Painful words and unpleasant sarcasm is a wanting to face those things that destiny prescripts him to hold in scorn. Affection, desire, and sensitivity vanished behind Hamlet’s surrounding barrier of despair and irresistible charge. The majestic couple's engagements have ruined his belief in kindness making him commit suicide. He announces, “I do not set my life at a pin's fee” (68), in addition, in act III, he speaks in monologue: “...To die; to sleep \ No more, and by a sleep to say we end…” (48).

Hamlet's everlasting self-analysis does finally aid him to overawe his unlimited angst. When he comes back from expulsion, the reader notices another Hamlet. He is peaceful, sensible, and less afraid of facing obstacles. He has realized that fate is finally controlling everything in one’s life.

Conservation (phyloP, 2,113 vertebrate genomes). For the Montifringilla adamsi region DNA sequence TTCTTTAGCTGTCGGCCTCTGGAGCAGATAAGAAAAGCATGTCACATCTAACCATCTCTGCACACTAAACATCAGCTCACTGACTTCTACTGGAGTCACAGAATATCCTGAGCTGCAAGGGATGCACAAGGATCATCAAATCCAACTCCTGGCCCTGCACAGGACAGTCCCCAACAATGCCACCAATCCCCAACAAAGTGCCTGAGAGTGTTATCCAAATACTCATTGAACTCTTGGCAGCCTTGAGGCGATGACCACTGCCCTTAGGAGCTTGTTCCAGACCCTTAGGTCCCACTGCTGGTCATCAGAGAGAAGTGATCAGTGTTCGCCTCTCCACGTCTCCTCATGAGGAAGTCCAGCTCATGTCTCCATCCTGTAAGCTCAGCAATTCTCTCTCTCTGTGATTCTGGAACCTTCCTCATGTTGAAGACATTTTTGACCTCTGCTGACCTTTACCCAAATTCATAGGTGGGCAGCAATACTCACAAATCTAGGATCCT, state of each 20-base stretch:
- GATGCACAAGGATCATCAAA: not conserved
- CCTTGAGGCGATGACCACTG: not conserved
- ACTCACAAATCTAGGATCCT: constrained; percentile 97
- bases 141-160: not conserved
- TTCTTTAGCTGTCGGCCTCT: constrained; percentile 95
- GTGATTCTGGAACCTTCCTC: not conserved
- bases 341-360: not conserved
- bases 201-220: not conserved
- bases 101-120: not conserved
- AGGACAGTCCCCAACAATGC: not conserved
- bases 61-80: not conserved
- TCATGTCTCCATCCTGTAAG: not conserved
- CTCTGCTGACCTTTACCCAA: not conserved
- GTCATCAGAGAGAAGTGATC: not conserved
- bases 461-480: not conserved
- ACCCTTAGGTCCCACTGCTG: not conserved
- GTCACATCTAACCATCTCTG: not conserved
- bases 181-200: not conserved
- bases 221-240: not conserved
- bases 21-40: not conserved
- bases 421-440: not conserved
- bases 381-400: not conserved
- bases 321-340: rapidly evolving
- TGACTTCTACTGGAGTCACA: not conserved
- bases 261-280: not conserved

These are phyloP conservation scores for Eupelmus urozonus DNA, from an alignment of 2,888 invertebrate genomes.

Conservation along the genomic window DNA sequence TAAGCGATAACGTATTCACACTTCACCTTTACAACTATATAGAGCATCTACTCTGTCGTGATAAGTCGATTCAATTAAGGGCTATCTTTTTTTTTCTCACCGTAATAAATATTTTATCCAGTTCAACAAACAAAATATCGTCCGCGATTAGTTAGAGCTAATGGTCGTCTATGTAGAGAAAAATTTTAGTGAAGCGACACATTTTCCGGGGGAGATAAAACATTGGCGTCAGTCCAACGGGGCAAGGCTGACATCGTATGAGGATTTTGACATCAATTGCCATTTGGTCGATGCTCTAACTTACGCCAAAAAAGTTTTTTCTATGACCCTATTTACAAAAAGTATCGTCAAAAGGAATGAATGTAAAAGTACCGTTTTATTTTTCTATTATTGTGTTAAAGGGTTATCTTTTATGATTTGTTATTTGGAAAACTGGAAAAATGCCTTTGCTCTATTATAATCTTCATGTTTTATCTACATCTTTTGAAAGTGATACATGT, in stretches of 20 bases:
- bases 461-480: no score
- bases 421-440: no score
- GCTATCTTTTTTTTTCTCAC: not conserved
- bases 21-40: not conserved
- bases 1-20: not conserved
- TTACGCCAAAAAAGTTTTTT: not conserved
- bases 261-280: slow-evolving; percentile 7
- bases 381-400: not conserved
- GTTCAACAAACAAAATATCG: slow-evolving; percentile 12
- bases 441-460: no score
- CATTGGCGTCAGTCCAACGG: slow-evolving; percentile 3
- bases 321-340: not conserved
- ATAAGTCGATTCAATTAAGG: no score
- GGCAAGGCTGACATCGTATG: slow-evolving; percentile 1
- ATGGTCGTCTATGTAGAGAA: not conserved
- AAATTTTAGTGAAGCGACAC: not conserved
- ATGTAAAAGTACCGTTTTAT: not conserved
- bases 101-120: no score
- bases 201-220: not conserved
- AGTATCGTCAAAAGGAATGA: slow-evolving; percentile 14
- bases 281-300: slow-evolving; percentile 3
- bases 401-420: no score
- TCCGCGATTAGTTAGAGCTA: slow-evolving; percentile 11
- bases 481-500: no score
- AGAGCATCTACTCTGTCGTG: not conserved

Hamlet is ready to challenge the contradictory reality and punish his uncle for his father's death; for this purpose, he has to commit the identical action and search revenge. Using destiny as the blame, Hamlet can separate himself from the killing of Claudius. At that moment, he has reached the peak of his moralizing; he has made himself ready to die. When the tragic character finally dies, it is his significant qualities that make the permanent inscription in the reader’s mind.  

 

Works Cited

Shakespeare, William. Hamlet. New York: Barron’s Educational Series, 2002. Print.

25 December, 2018 in default category name